For those not suffering from hyperhidrosis, it can be hard to fully understand what it is like. Most people can probably relate to embarrassing underarm sweat stains, smelly feet when taking the shoes off and wet palms when shaking someone’s hand. Hyperhidrosis however, has a much broader impact on the everyday life than that.

Time and time again studies have shown that hyperhidrosis is perceived to limit both personal and professional life to such a degree that it also significantly impacts quality of life. A recent study* from the UK for instance showed the following results:

  • For 20 % excessive sweating makes it hard to use technical devices and tools, like touchscreens.
  • A majority of the sufferers (61 %) adapt their clothing to the hyperhidrosis, in terms of materials, colors and perhaps even an extra set of clothes to be able to change if needed.
  • Hyperhidrosis also affects the choice of hobbies, for about 41 % of the sufferers, for instance by making it hard to read books without soaking the pages and since they often try to avoid physical activities in the company of others.
  • Almost 7 out of 10 experience emotional effects from the hyperhidrosis, like anxiety and shame relating to other people noticing the sweating etc. or even sorrow, anger and hopelessness linking to them specifically being hit by hyperhidrosis.
  • Most suffers state that the sweating negatively impacts their self confidence and self-esteem and many consider themselves less attractive as partners due to the hyperhidrosis.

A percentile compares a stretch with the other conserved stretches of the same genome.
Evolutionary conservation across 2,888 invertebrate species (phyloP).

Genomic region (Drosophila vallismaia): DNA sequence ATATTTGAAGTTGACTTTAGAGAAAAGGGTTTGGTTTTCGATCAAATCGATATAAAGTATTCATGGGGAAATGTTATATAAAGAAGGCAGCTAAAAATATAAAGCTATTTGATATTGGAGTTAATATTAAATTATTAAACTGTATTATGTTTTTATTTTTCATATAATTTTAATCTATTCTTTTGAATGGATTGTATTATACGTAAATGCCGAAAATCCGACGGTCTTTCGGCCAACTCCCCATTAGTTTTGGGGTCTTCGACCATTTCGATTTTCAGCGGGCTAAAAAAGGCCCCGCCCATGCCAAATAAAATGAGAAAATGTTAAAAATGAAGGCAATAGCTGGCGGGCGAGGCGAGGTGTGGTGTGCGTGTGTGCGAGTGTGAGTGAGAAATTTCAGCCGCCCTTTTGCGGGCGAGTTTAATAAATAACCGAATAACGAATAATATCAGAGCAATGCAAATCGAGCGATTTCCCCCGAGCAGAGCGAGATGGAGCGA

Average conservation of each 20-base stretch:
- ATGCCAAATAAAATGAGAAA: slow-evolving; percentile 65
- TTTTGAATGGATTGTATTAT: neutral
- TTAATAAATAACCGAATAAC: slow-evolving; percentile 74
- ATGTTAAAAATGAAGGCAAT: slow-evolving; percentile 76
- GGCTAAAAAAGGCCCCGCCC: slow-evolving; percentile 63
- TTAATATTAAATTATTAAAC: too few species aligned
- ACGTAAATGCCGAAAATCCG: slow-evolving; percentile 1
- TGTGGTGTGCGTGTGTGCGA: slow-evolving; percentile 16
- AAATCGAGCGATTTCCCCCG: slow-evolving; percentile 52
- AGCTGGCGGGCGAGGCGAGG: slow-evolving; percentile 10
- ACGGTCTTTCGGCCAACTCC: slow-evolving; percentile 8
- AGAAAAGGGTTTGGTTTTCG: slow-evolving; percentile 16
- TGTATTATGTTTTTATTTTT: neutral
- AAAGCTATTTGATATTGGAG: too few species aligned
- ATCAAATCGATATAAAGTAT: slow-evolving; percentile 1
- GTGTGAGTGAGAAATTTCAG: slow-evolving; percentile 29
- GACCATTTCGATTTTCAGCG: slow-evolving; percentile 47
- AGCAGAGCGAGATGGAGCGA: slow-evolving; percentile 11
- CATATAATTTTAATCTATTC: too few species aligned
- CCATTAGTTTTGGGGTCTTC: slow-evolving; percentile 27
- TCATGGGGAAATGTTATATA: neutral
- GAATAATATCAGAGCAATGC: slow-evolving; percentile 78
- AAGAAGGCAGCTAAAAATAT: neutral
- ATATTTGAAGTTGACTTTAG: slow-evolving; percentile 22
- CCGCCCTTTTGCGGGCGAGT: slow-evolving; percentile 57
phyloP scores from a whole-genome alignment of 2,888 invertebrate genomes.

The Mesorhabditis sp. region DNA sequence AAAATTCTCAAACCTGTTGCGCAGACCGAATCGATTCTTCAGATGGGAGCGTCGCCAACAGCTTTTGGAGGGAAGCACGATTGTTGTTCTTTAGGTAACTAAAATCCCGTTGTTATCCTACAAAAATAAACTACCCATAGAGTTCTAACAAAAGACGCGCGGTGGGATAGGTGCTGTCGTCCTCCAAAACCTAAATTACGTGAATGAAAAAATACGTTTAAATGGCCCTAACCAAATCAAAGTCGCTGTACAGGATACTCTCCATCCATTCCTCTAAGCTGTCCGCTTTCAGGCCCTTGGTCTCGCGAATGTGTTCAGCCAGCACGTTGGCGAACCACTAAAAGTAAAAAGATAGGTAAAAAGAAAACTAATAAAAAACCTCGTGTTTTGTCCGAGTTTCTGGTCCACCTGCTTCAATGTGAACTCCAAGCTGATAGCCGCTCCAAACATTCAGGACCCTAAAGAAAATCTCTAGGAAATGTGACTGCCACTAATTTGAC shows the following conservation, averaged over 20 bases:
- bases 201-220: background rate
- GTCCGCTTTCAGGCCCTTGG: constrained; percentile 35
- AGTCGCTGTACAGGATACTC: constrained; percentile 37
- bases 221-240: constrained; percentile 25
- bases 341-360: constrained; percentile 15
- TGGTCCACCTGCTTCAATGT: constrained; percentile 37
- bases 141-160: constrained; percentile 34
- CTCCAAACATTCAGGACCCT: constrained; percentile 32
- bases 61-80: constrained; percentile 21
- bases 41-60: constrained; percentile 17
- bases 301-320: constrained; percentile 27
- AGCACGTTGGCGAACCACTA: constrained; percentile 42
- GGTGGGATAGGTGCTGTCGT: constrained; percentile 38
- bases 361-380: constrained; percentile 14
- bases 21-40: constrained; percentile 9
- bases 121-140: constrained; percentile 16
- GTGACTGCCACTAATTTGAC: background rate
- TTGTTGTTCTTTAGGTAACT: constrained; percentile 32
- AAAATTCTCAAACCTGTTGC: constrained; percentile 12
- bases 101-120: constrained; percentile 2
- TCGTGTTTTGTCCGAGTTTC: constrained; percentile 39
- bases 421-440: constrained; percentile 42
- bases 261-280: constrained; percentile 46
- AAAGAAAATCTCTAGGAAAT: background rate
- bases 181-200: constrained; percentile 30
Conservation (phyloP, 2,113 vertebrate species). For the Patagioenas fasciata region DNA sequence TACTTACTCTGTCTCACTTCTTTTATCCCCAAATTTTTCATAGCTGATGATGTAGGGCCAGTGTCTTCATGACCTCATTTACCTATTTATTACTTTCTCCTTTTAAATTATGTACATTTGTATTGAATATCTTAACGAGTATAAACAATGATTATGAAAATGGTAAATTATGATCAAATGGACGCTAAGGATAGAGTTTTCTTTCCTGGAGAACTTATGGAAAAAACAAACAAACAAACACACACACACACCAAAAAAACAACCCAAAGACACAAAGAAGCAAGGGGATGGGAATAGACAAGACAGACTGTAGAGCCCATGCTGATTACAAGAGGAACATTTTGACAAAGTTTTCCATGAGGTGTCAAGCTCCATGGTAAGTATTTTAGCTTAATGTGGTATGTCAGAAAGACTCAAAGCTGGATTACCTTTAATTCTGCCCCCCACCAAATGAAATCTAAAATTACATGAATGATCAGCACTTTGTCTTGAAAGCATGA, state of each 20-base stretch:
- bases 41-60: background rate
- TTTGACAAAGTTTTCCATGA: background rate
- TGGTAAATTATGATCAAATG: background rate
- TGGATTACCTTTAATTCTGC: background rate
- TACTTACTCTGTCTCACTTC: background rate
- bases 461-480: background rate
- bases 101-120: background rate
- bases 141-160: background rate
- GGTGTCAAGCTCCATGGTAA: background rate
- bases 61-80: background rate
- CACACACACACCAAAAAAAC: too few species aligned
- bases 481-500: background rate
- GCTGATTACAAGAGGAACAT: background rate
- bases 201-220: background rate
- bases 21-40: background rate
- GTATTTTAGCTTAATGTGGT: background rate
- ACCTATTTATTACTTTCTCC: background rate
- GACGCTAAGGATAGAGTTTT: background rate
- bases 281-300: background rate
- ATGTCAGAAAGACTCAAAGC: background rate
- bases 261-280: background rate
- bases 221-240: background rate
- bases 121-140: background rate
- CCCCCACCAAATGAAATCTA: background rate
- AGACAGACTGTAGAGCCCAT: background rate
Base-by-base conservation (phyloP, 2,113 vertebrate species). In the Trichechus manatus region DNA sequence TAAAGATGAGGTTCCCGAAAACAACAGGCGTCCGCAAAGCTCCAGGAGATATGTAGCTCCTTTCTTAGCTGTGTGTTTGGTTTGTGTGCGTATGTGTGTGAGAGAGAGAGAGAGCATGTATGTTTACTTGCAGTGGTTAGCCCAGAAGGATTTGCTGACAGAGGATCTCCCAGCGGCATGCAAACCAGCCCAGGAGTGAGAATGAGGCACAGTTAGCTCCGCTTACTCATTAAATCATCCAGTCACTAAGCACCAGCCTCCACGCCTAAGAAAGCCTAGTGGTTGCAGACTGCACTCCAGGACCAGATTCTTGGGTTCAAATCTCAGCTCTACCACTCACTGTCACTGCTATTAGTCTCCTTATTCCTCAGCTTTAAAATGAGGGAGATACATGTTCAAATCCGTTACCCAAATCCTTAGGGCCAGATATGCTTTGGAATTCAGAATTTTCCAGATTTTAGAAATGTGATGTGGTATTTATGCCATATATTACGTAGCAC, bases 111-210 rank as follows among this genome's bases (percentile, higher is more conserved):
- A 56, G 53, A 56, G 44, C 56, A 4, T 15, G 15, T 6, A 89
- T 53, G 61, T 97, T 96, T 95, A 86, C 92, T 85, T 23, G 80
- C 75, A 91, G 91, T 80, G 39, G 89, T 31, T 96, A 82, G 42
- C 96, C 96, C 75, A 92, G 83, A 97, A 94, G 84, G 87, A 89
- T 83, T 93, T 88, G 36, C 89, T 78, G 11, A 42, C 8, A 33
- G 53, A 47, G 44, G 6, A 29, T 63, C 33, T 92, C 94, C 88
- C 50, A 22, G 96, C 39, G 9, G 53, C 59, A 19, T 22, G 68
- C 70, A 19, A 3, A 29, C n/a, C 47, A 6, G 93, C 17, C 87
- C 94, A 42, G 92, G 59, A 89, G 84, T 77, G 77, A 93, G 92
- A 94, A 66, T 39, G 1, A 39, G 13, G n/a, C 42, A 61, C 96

• To appear in public and be the center of attention is a real challenge for 75 % of the sufferers, leading them to avoid social gatherings, shared office spaces, restaurants etc.
  • Most sufferers avoid physical contact, especially with people they do not know. They avoid shaking hands, queuing, dancing etc., but sometimes also to hand over something like small change due to the risk of touching the other person’s hand. Unfortunately, hyperhidrosis can also limit the physical and intimate contact in close relationships.
  • More than 40 % link the sweating to other forms of physical discomfort, especially linked to walking around in wet clothes and shoes on a daily basis. As a result of this, many also experienced other problems like eczema, or recurrent fungal infections.
  • As much as one third stated to have chosen their occupation with hyperhidrosis in mind, since it may limit the ability to handle tools and equipment or cause problems in social situations such as customer meetings or patient consultations etc.
  • In addition, 63 % experienced interference in the performance of their tasks, at school or at work, from the hyperhidrosis – something a majority actually considered to be the most important effect of the condition.

There is no doubt that hyperhidrosis constitutes a more far-reaching problem than just the slight embarrassment of sweat stains etc. It often has a highly significant impact on all aspects of life, from planning and coping with everyday life, to choosing occupation and hobbies as well as socially interacting with others. Notwithstanding, it is well-known that many never actively seek help and support – maybe because they do not think there is any help available or due to negative experience from the health care service where the problem might not have been taken seriously. Even health care professionals can find it hard to relate to hyperhidrosis and fully understand and address the problem.

*Kamudoni et al. Health and Quality of Life Outcomes (2017) 15:121